The world is about to witness the birth of its newest country. It is a fascinating thought that by the end of this week a new land and a new people will come into existence. The South Sudanese will finally be able to say officially what they have felt throughout decades of civil war: that they are their own people on their own land – the Republic of South Sudan.
With the eyes of the world focused on Libya and Syria, the human suffering in Sudan goes largely unnoticed. The country as a whole belongs to the poorest places on earth, but the southern half is responsible for the most dramatic figures. Three quarters of the population in the north can read and write, compared with just 1 in 3 in the south. In health care, the statistics aren’t better: 85 per cent of one-year-olds in the north is immunized against measles, in the south it is barely 20 per cent. Almost 40 per cent of the northern population has access to improved sanitation facilities; in the south this is just 6 per cent. And the list goes on.
However shocking the numbers, without hearing about the humanitarian implications, they are just that – numbers. My aim in South Sudan was to turn the statistics into stories, to give the numbers a face. Seeing extreme poverty is not something you ever get used to. All books in the world cannot prepare you for human suffering right in front of your eyes.
A farmer working his land on crutches because he lost one leg when he stepped on a landmine. A woman who had a miscarriage after her violent husband repeatedly kicked her in the belly. A young boy affected by river blindness crying in silence because he cannot go to school. An old, fragile lady living under a tree in a leprosy colony.
Spending time with some of the poorest people in South Sudan has made me realise how enormous the task ahead really is. ‘Starting from scratch’ has never applied more to a new country. Its first-ever government consists of former armed rebels whose guerrilla practices most likely won’t have adequately prepared them for life as a democratic politician. The only major source of income -oil- is at the same time a source for more conflict, as the south is dependent on the north for its pipelines and distribution.
“Experts are talking of a ‘pre-failed state’: a country that is collapsed before it has even come into existence.”
In a country the size of the United Kingdom and Germany combined, there is only 25 miles of tarmac road, mainly in the capital Juba. Many places have no access to clean drinking water; there is no public health care and very little education. Even though the climate is good for agriculture, South Sudan relies on neighbouring countries for all its food. There is no industry -other than a bottled water factory and a brewery owned by South Africans- and there are no rights for some of the country’s most vulnerable, including people with disabilities and victims of domestic and sexual violence.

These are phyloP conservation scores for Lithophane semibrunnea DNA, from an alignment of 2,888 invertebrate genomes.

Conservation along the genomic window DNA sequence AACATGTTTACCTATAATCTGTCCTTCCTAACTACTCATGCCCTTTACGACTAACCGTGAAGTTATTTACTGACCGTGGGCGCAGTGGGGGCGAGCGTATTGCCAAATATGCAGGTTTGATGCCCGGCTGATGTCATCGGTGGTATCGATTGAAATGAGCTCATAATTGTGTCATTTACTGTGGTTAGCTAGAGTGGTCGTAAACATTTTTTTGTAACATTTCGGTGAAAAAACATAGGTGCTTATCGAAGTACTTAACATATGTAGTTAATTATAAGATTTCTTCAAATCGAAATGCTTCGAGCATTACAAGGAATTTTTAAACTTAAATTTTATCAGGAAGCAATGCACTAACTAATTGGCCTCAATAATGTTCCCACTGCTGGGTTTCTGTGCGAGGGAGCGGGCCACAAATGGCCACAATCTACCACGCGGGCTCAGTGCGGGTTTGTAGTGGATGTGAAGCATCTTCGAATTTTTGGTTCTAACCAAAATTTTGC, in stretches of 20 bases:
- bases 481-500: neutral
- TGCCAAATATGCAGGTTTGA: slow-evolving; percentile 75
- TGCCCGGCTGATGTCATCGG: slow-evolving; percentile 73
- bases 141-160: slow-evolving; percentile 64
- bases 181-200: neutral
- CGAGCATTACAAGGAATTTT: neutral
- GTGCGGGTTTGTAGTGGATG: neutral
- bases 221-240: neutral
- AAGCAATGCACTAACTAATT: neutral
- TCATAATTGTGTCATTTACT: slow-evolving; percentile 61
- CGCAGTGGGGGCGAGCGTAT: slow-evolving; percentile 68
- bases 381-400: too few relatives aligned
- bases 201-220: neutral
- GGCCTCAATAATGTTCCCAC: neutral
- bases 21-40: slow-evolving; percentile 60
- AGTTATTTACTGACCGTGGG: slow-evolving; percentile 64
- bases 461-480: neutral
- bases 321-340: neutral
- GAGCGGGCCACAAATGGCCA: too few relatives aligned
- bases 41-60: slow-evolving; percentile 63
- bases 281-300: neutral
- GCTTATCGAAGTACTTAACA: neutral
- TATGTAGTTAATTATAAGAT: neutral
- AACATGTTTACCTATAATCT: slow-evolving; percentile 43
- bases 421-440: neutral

The recent fighting in the disputed oil-rich border areas is alarming and the human suffering remains huge. Experts are talking of a ‘pre-failed state’: a country that is collapsed before it has even come into existence. Adding up the figures, you can see their argument. Yet I find it hard to ignore the hope I have read in so many South Sudanese eyes. After half a century of war and destruction they are so hungry for peace and development. They are so eager to make it work, for themselves and for future generations.
Hundreds of thousands refugees are returning to South Sudan. Some fled the civil war with the north; others have been on the run to escape tribal conflict within the south. They have come from different states and different countries, back to the homeland they left in fear. I spoke to many returnees and others who the international aid community professionally labelled ‘IDP’, or ‘Internally Displaced Person’. For the record, they might be an IDP in an LDC [Least Developed Country] lacking progress in all the MDGs [Millennium Development Goals]. For me, they were simply people whose stories deserved and needed to be told.
I interviewed South Sudanese both inside the country and out. In January, people who lived in refugee camps as far as Uganda and Kenya travelled all the way back to vote in the referendum on independence. Their stories of hope and perseverance -like those of so many others in South Sudan – were inspirational.
A young man called James had just found back his brother after years of living in separate refugee camps. For the first time since they had fled their country as teenagers, they went back to their home town to vote. He recalled the day with tears in his eyes: “Next to my people, I felt very strong. All of us were wishing the same. We said it to each other as we stood in line: our children will not suffer like we did.” I hope with all my heart James’ wish will come true.